The first day of school is around the corner and CSA Group, a leading standards development organization, and global provider of testing and certification services, is offering some important safety tips for college and university students moving out on their own.
When heading out on your own for the first time it’s tempting to bring the comforts of home with you. Your dorm room may not be designed for a gourmet kitchen, so before you arrive it’s important to check with your school to see what appliances you can bring and what needs to stay at home. Following these tips for your electrical items can help to make sure they are used safely and help you avoid accidents and injuries.
CSA Group offers the following tips to make your dorm room or residence a safer home away from home:
- Fully stocked: Some residences don’t allow cooking devices or appliances to be used in your dorm room. Check the rules at your school to make sure the items you plan to have in your room are permitted.
- Make your mark: Be careful when trying to save money shopping at discount stores. When a product or packaging doesn’t include a brand identifier, trademark, or company address, it may be a counterfeit which can lead to serious safety issues. Brand-name companies want you to know whose product you’re buying. Look for a certification mark on your electronics, to help ensure they’ve met applicable performance and safety standards.
- Sound the alarm: Carbon monoxide is a colourless, odourless, lethal gas and a carbon monoxide detector could save your life. Make sure you have a working carbon monoxide alarm and smoke detector installed in your room. Check for a certification mark from a recognized organization, like CSA Group, to help ensure it’s been tested to the applicable standards for safety and performance.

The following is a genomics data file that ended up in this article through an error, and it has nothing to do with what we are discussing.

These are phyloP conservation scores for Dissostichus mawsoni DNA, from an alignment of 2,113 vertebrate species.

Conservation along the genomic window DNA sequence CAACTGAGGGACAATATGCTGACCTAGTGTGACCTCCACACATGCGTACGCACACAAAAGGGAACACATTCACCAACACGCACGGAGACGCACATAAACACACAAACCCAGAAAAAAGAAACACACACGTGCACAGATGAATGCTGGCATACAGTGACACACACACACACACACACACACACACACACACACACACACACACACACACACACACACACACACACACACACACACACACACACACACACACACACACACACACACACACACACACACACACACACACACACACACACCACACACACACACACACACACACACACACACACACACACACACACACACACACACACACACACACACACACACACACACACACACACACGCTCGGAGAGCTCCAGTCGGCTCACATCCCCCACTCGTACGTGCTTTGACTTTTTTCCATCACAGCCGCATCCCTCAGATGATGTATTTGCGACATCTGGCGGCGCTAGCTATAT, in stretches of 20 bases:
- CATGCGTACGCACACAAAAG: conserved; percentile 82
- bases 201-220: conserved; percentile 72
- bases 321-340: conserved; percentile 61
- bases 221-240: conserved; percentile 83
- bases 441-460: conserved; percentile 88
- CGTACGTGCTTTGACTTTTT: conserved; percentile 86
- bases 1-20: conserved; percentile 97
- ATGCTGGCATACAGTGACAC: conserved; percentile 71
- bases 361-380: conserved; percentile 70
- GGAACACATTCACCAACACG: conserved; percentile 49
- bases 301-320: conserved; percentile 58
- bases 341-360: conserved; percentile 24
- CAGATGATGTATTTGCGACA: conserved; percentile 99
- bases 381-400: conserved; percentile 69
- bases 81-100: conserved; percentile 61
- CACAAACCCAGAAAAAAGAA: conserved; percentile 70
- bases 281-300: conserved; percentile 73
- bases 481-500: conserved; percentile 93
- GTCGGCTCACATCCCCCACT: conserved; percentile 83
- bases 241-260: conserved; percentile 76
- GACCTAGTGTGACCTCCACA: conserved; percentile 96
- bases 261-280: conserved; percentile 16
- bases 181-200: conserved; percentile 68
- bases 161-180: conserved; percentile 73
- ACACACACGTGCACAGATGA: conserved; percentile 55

- Note it: If you are using small appliances, like microwaves, coffee makers or hot plates in your dorm room, make sure you follow the manufacturer’s instructions. Don’t leave items unattended while in use and keep flammable materials away from cooking and heating devices.
- Lighten the load: When you’re short on outlets, it may be tempting to have your laptop, gaming system, sound system and microwave all plugged into one cord, but that can overload the circuit and potentially cause a fire. Make sure the extension cord is heavy enough for the intended load. If a cord or plug becomes hot when it is plugged in, it may be overloaded. Semi-permanent installations should not use extension cords.
- Hot stuff: Space heaters are a great way to heat a chilly room, but are not meant to dry clothes, heat food or warm your bed. Misuse can lead to serious injuries, fatalities or fires. Place the heater where it cannot be knocked over, at least one metre from furniture and flammable materials such as curtains, bedding and paper. Always follow the manufacturer’s instructions and look for a certification mark from an accredited organization, such as CSA Group.
- Look it up: To confirm CSA Group certification of a product, compare the product’s identification against the certification record in the Certified Product Listing.
For more everyday consumer tips, safety tip videos and safety advice, please visit www.csagroup.org.
About CSA Group
CSA Group is dedicated to safety, social good and sustainability. Its knowledge and expertise encompasses membership-based, not-for-profit standards development, training and research. Through its world-class commercial subsidiaries, it provides advisory solutions and global testing, inspection and certification services across key business areas including: home and commercial, industrial, healthcare and specialized markets and technologies. The CSA certification mark appears on billions of products worldwide. For more information about CSA Group visit www.csagroup.org.
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